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Educate A Child Back to School

Mon 12 Dec 2016 | |

© CCOSC/AEA 2016

In Cambodia, thousands of children are missing out on an education because of poverty and other factors, putting their future at risk. But a partnership with a charity supported by EAC is letting them return to class.


“I want to be a policeman when I grow up,” declares Samnang*, a 12-year-old with an infectious smile, sitting in front of a blackboard.


Samnang has dreams. But it hasn’t always been this way. The grade six student from Trach village in Kampong Thom province, central Cambodia, comes from a poor family and had missed two out of six days of lessons in 2015 – more than half the school year.


Sadly, many other children in the southeast Asian country are forced to skip class due to reasons out of their control, including poverty, ethnicity, disability and location. Nearly 20 per cent have never enrolled in formal education, according to 2015 research from the Cambodian Consortium for Out of School Children (CCOSC) program.


Samnang was forced to stay away from school to care for his sick mother and fish to earn money for the family.

“After I was absent I was afraid to come back because I didn’t know what the teachers would say,” he says.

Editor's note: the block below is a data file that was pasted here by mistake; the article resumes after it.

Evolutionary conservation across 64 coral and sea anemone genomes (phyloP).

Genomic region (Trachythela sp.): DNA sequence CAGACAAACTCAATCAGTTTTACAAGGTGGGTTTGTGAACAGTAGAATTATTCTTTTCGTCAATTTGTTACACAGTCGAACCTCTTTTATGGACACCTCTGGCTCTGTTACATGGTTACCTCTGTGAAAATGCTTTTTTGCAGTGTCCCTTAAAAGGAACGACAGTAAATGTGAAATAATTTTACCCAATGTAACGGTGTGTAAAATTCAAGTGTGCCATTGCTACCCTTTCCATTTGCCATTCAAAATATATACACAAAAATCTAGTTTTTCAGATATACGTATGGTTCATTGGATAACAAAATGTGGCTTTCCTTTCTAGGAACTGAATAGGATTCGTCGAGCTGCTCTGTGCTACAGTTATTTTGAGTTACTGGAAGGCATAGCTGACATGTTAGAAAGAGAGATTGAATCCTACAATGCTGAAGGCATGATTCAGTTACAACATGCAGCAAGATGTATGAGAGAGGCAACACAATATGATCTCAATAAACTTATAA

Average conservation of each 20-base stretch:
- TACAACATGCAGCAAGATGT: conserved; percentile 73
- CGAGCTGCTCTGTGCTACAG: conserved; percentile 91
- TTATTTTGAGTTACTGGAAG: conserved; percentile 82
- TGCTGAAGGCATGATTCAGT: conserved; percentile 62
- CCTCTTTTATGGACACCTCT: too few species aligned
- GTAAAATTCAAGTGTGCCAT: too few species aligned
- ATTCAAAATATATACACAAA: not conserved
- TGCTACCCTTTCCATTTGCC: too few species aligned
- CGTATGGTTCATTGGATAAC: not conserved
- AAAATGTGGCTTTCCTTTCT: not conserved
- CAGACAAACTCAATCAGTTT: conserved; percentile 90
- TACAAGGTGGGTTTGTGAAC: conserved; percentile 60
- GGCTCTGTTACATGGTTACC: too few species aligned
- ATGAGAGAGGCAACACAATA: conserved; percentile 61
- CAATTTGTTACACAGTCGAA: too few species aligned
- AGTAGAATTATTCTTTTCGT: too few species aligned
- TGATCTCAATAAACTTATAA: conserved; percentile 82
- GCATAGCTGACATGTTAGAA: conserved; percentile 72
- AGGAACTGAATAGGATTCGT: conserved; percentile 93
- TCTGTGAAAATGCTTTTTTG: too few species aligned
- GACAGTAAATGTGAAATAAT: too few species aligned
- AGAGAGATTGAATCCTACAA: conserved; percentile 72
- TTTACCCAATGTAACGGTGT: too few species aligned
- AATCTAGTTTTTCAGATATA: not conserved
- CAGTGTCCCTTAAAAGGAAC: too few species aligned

Then Mao Oun, a volunteer remedial teacher working with Youth Star, an organisation funded by international non-government organization Aide et Action (AEA), spoke to his parents.

Having been forced to leave school at grade three himself, Samnang’s father, retiree Kong Chhuon, knew the importance of getting an education.


“I was concerned about his future,” says Kong, 58, who has seven children.

Mon regularly visited the family and convinced them to support Samnang to return to his studies if he received scholarship support and learning materials through the CCOSC program.

Samnang is now receiving remedial lessons and catching up on his studies.

Heng Sonoeu, who is the director of Trach primary and also teaches Samnang, has noticed a remarkable difference in the boy since he’s returned to school.

“Samnang was shy before but now he’s brave and speaks in class,” says Heng.

“His knowledge has also increased.”

Before, Samnang “couldn’t spell but now he’s much better,” adds Mao.

 There are at least 40 students at the school who are missing lessons, says Heng.

She hopes to see many familiar faces back in the classroom soon thanks to a partnership between EAC and AEA, which will allow nearly 60,000 children who are out of school in Cambodia to enrol and complete their primary education by the end of 2017.

Just over 40,000 children have already returned to their studies thanks to EAC’s support.


Some 20,000 are receiving cash and learning materials through the CCOSC program. It is being carried out by AEA with 20 other organisations in Cambodia.

Today Samnang boasts he has four best friends at school. He also loves Khmer lessons and this is his favourite subject.

 “Getting an education means you can have a brighter future and find a job,” he says.


*Samnang is pseudonyms in accordance with AEA Child protection policy.